Lots of institutions and organisations have been working towards the vision of bringing in gender equality, both in urban and rural areas.
New Delhi: India has set high standards during the recent G20 summit. It has been a huge success, as India has been able to achieve the ‘Delhi Declaration’ consensus on the Russia-Ukraine conflict. We have successfully showcased our wherewithal in organising and hosting the greatest and world’s biggest economies. We have shown the way forward for democracies and how each of these countries can contribute to the growth of others.
India as a nation has been taking a lot of initiatives in the recent past, for the World countries to follow. However, one major challenge, which India has to deal with is gender equality. Lots of institutions and organisations have been working towards the vision of bringing in gender equality, both in urban and rural areas.
Urban India has been making fast progress by giving equal opportunities to women in the field of education and the professional world, similarly, rural India is also working towards gender integration with the support of government programs, NGOs and CSOs. Thematic interventions are being carried out in remote villages and CSOs and NGOs are recognizing the importance of advancing gender equality.
NGOs and CSOs are coming together to strengthen collective agency, where strategies are developed to enhance the collective agency of women for accessing resources. There is integration of gender in agriculture and INRM (Integration of Natural Resource Management), which involves ensuring that gender perspectives are incorporated into program planning, implementation, and monitoring.
The organizations are trying to create a gender-differentiator for livelihood-based institutions promoted by the organization like PGs, water user groups and farm field schools. This approach recognizes and addresses the specific needs and challenges faced by women in these institutions.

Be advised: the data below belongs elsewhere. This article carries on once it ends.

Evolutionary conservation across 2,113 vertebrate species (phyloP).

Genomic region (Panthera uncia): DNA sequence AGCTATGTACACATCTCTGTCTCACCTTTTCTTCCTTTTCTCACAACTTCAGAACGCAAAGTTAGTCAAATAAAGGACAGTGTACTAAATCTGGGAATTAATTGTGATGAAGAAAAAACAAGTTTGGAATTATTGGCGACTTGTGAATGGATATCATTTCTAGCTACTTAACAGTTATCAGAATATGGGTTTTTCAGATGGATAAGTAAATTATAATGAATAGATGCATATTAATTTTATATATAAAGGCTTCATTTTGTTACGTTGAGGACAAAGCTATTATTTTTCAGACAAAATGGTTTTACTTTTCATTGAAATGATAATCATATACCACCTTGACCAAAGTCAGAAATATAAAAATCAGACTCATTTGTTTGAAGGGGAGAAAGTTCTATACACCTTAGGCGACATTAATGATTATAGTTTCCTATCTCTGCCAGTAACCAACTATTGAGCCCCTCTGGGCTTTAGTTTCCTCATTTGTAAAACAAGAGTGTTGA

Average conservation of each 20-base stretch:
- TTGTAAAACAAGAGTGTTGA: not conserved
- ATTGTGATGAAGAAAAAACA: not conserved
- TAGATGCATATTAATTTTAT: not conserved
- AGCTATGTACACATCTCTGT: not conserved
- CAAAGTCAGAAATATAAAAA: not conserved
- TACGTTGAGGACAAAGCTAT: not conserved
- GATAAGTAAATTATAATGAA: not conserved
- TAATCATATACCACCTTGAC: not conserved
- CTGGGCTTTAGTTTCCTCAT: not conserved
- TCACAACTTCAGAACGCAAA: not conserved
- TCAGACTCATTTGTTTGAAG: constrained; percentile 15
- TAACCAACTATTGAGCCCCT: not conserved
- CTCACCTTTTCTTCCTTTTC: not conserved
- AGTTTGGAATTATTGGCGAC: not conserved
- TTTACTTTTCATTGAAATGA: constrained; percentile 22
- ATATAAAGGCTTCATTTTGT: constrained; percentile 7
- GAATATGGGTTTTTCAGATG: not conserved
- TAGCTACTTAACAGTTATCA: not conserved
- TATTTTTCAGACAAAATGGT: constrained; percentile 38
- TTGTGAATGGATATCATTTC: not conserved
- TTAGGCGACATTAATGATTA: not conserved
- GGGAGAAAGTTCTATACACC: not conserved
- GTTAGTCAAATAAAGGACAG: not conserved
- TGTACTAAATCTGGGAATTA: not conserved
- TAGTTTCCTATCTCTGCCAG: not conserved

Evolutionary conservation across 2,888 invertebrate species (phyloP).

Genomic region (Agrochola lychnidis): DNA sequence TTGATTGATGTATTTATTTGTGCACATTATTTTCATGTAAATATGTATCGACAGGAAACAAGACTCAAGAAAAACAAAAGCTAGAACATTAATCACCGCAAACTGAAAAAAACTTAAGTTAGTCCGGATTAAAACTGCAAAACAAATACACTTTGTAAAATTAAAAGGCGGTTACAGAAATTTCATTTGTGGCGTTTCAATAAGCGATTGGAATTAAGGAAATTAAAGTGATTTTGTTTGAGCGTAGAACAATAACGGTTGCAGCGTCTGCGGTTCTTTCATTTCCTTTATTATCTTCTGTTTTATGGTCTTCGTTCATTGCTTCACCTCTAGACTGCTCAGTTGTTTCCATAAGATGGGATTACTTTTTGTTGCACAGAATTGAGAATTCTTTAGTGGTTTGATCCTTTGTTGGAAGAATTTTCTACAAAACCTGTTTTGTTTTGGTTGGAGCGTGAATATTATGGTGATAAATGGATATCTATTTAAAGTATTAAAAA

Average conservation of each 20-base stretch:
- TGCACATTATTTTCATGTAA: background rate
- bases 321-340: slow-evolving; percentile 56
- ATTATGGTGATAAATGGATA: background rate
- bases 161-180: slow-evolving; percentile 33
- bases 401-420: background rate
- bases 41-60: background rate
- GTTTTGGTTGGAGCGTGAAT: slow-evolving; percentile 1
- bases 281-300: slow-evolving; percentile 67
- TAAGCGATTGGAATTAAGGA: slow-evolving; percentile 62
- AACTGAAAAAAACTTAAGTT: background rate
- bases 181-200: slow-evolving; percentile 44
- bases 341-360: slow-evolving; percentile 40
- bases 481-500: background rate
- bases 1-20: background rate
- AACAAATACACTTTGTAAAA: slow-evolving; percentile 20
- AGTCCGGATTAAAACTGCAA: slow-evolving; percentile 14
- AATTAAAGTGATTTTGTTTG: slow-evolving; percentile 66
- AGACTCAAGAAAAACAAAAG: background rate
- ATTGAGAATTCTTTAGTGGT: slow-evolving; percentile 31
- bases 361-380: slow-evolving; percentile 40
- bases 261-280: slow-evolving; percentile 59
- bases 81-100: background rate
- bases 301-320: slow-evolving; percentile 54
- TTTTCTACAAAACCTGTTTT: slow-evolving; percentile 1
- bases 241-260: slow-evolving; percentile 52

There is increased focus towards building women farmers’ harmony, where organizations are seeking to foster women solidarity at the district and state levels. From facilitating networking opportunities and connections with national networks like Mahila Kisan Adhikaar Manch (MAKAAM) and NCNF (Full Form) to helping build local connections, the organizations are working hard towards creating collaborative approach amongst women, so that they can work together in unity and with mutual understanding. Organisations like PRADAN are working towards gender-specific capacity-building programs in FY 2022-23.
It is also partnering with NRLM for gender integration in livelihood and social mobilisation programmes and has supported NRLM (in Jharkhand) to establish Gender Justice Centres at community institution level which are acting as centres for redressal of VAW and other issues of marginalization and discrimination. The organization has also placed a strong emphasis on promoting gender equality within the organization, by creating a strong conducive environment for driving the agenda forward.
However, there is a need for more and more organizations to come together and promote gender equality, which will ultimately help in uplifting rural livelihood. An organisation alone or two-three organizations cannot solve this complex challenge, which involves several political, social, economic, and ecological systems. Collaborative actions and partnerships with stakeholders have proven to bring large-scale transformative outcomes and reach out to larger numbers of women and families.
Strengthening the local governance structure, collaboration between Panchayats and women collectives can be important strategies to remove gender discrimination and poverty in the country. This is also a priority of the government as evidenced by the localization of SDGs in the guidelines of the Gram Panchayat Development Plan (GPDP), jointly released by the Ministry of Panchayati Raj (MoPR) and the Ministry of Rural Development (MoRD). In the past two years, there has been increased focus by these two departments on the grounding of the Village Poverty Reduction Plan (VPRP) and GPDP, along with bringing a gender focused approach.
All in all, there is a need for a collaborative ecosystem for supporting women in leadership roles in agriculture and water governance for better socioeconomic and environmental outcomes. Collaborative actions with the government, SHG collectives, NGOs, private sector, philanthropies, and academia for large-scale systems can together bring in change.
Concentrated actions on building women’s collective agency in water and agriculture governance, forming coalitions that support governments in ensuring the development of policies and action plans, influencing water and agriculture-related policies for higher, targeted investments, and working with multiple networks can eventually make a change in rural India towards gender equality and overall rural development and progress in the country.
India has been proving its worth in multiple areas, standing tall with the world economies. It is time that the country eradicates gender discrimination from its roots, which will bring in humongous progress and economic development.
Written By: Sarbani Bose
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